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2017


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Probabilistic Line Searches for Stochastic Optimization

Mahsereci, M., Hennig, P.

Journal of Machine Learning Research, 18(119):1-59, November 2017 (article)

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link (url) Project Page [BibTex]

2017


link (url) Project Page [BibTex]


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Generalized exploration in policy search

van Hoof, H., Tanneberg, D., Peters, J.

Machine Learning, 106(9-10):1705-1724 , (Editors: Kurt Driessens, Dragi Kocev, Marko Robnik‐Sikonja, and Myra Spiliopoulou), October 2017, Special Issue of the ECML PKDD 2017 Journal Track (article)

ei

DOI Project Page [BibTex]

DOI Project Page [BibTex]


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Probabilistic Prioritization of Movement Primitives

Paraschos, A., Lioutikov, R., Peters, J., Neumann, G.

Proceedings of the International Conference on Intelligent Robot Systems, and IEEE Robotics and Automation Letters (RA-L), 2(4):2294-2301, October 2017 (article)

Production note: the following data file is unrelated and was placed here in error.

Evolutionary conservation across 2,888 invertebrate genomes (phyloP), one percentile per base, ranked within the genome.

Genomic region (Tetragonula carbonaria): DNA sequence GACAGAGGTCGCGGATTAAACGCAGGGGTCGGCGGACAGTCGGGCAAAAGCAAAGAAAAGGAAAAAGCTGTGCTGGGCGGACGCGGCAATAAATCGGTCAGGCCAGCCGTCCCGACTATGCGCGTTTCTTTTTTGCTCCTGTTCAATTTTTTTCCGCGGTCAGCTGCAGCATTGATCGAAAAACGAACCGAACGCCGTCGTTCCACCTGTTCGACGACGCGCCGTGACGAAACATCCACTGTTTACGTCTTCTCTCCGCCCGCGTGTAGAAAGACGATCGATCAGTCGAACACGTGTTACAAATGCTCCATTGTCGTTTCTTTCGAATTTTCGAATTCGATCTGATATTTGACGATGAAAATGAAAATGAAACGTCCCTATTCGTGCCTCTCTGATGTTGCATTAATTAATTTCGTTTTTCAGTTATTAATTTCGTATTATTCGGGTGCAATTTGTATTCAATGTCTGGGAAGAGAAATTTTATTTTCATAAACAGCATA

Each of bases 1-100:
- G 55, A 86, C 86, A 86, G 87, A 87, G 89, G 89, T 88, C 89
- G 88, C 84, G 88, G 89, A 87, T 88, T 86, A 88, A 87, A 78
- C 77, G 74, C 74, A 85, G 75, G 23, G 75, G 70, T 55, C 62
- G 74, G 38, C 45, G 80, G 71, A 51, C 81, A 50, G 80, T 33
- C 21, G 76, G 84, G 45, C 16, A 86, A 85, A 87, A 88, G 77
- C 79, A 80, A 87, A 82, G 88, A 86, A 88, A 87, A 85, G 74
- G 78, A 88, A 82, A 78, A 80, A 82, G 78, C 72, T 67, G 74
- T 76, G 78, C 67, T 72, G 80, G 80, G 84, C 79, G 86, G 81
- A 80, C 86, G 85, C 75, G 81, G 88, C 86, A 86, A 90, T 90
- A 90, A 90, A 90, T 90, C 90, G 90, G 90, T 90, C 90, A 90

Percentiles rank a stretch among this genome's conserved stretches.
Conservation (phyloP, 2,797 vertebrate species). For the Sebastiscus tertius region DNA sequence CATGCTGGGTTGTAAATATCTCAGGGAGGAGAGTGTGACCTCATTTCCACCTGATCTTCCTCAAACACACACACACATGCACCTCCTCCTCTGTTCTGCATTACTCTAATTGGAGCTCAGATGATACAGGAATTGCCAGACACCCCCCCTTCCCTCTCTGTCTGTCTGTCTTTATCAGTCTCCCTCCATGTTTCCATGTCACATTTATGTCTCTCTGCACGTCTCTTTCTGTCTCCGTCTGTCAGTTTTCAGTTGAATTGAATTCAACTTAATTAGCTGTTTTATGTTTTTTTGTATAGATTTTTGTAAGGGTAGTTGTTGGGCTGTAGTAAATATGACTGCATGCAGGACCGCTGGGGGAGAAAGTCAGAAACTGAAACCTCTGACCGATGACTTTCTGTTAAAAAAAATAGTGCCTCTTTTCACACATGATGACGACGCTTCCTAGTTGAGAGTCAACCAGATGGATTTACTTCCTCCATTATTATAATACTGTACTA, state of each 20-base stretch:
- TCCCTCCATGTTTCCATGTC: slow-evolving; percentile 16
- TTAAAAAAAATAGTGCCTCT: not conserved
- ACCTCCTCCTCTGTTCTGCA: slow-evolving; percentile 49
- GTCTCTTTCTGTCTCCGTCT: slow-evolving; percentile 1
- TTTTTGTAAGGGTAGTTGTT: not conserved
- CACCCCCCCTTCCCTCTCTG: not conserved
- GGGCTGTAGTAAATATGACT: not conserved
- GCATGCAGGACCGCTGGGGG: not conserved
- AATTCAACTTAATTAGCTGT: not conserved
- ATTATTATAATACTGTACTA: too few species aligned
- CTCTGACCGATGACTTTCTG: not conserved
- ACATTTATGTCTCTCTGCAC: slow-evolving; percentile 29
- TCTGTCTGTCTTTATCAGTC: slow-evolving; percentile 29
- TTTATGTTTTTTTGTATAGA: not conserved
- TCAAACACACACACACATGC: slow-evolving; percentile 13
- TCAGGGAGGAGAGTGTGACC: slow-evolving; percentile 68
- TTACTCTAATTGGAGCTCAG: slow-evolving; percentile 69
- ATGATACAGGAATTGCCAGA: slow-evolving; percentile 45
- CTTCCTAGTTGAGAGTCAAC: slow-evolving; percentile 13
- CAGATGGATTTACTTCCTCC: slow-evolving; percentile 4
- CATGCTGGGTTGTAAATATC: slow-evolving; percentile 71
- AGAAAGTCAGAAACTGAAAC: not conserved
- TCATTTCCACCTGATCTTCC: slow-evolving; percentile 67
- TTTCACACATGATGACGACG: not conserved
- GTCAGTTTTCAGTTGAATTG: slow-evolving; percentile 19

ei

link (url) DOI [BibTex]

link (url) DOI [BibTex]


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Learning Movement Primitive Libraries through Probabilistic Segmentation

Lioutikov, R., Neumann, G., Maeda, G., Peters, J.

International Journal of Robotics Research, 36(8):879-894, July 2017 (article)

ei

DOI Project Page [BibTex]

DOI Project Page [BibTex]


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Guiding Trajectory Optimization by Demonstrated Distributions

Osa, T., Ghalamzan E., A. M., Stolkin, R., Lioutikov, R., Peters, J., Neumann, G.

IEEE Robotics and Automation Letters, 2(2):819-826, April 2017 (article)

ei

DOI [BibTex]

DOI [BibTex]


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Whole-body multi-contact motion in humans and humanoids: Advances of the CoDyCo European project

Padois, V., Ivaldi, S., Babic, J., Mistry, M., Peters, J., Nori, F.

Robotics and Autonomous Systems, 90, pages: 97-117, April 2017, Special Issue on New Research Frontiers for Intelligent Autonomous Systems (article)

ei

DOI Project Page [BibTex]

DOI Project Page [BibTex]


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Probabilistic Movement Primitives for Coordination of Multiple Human-Robot Collaborative Tasks

Maeda, G., Neumann, G., Ewerton, M., Lioutikov, R., Kroemer, O., Peters, J.